With respect to the Piano Trio No. 4, the situation is different. Schwaen composed the piece for the (professional) Rostocker Trio and thus gave the work dimensions and also technical demands which are clearly farther reaching. The four-movement form lends the composition something of the traditional weight of the cyclical. (...) Remarkable is the quality of the experience of the elementary, the density of the musical structure and the intensity of the musical expression, especially when the extent of the musical material employed is reduced, virtues which also guide the »worker in music« (!) in the Piano Trio No. 5. (...) Schwaen presents here at the closest quarters a microcosmos of musical approaches and expressive stances which are as different and as concentrated as can be imagined. The meaningful aphorisms are here represented, just as are extended gestures, and the listener is spared neither bitterness nor (albeit restrained) melodic »sweetness«. Hardness stands next to the agreeable, the harmonic next to the alienated – the list could be extended. Short pieces full of spice...

In the Suite Classique (Classical Suite) for violin and piano, Schwaen employs consciously the model for traditional formal organisation. Of course he uses this model for his own unique purposes in the formation of different movement characters. The outer movements are determined and virtuostic, whereas the inner ring which frames the unrestrained third movement, are more »cantabile«. Whether calm or active, tense or relaxed, powerful or floating and light, complicated or simple – Schwaen writes with a compelling musicality.

These traits also apply in the case of the Capriccio for violin and piano. Written for the same instrumental combination, Schwaen here channels his intention toward the presentation of a particular genre, an »Hommage à Stravinsky«. The role model function of this master is well-known. Schwaen even spoke of influence. Thus this work is built on formula-like circular, short repetitive motions. It presents itself danceingly light, even playful. A melodic, at times improvisatory sounding middle section allows the »capriccioso« to come to the fore especially clearly.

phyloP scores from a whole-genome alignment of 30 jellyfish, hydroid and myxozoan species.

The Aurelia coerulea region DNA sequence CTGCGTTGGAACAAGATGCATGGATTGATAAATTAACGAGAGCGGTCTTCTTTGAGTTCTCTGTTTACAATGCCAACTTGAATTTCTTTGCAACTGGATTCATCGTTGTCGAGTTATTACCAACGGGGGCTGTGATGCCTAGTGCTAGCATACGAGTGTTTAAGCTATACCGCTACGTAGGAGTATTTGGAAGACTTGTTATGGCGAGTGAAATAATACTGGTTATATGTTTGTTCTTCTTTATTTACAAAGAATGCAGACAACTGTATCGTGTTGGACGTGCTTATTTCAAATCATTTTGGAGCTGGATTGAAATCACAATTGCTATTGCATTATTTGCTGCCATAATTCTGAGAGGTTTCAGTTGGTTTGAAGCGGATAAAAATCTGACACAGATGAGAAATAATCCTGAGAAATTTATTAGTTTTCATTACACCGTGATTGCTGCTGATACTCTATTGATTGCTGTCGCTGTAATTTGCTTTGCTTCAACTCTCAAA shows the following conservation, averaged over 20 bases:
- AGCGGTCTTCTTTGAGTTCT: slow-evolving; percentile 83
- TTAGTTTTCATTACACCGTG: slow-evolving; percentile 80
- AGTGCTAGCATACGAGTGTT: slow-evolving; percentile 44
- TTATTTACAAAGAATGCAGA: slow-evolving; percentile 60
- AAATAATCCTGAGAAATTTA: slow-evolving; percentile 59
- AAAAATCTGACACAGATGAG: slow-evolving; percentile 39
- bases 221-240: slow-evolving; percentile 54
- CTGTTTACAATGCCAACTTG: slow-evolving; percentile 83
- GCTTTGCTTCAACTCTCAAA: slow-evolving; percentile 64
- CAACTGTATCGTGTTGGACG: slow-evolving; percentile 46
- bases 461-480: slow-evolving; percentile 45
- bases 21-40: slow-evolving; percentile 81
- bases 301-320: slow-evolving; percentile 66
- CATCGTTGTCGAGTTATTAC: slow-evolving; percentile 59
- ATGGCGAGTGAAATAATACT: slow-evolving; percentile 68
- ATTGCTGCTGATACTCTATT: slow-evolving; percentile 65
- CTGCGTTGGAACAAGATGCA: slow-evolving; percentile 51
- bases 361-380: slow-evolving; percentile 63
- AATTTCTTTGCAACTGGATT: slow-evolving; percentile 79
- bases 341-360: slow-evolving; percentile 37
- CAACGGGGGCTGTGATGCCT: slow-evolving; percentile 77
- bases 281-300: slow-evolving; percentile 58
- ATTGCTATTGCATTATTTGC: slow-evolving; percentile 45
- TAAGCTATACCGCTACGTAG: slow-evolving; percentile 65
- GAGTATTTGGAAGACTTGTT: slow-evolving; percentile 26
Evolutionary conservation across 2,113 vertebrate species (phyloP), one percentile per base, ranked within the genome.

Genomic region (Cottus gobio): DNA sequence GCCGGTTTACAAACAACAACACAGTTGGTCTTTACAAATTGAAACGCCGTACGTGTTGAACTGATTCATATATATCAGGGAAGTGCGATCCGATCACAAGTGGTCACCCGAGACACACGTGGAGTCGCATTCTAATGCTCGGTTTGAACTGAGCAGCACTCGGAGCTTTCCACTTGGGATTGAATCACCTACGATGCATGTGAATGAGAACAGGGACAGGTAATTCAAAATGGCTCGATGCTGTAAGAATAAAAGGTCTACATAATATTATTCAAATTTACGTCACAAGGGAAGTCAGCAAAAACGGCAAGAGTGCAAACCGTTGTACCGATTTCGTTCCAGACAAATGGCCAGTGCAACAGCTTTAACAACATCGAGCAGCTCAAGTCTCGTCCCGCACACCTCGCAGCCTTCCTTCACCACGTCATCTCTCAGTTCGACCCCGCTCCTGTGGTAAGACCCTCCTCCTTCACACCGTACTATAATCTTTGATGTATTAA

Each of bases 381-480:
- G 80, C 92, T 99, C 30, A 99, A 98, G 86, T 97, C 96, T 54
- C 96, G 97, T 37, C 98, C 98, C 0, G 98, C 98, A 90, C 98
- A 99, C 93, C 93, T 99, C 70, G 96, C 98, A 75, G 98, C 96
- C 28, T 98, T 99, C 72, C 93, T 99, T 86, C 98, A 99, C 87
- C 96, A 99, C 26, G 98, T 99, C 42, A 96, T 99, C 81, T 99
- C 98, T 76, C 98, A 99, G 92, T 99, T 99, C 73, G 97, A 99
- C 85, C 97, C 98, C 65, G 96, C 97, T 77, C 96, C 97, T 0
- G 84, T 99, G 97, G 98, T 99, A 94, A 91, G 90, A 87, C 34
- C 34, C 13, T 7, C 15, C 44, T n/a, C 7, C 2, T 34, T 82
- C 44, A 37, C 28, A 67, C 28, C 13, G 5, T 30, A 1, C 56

In Schwaen’s considerable chamber music output from the past twenty years, only five works were written for violin and piano, some of which were inspired by the Rostock violinist Ulfert Thiemann. Not much different is the situation for the duo combination with violoncello. The pieces offer gratifying challenges for any cellist, particularly as regards the development of the various timbral possibilities on the instrument. In the Sequences in E-flat – the low E-flat is the determining factor in its various relations for the entire piece – these timbral possibilities seem to exhaust themselves in a »naive« and at the same time complicated way as concerns technical command, however upon closer inspection, in the framework of the four freely rhapsodical movements, much more is required. One needs feeling for the dynamic of the linear, for the individual musical weight and structural clarity required for the figural passagework, playful alienation – Gavotte (after J. S. Bach) – and the grand attitude of the concertante.

The ability to differentiate at closest quarters is also a prominent feature in the Four Slavic Dances for violoncello and piano. Here Schwaen »reactivated« piano pieces of the same name from 1963 for a new instrumentation. These are small delicacies which, in their unpretentious melodic and rhythmic references to Eastern European folklore are reminiscient of Schwaen’s homeland and reveal the master in every measure.

Ekkehard Ochs
Translation: Sidney Corbett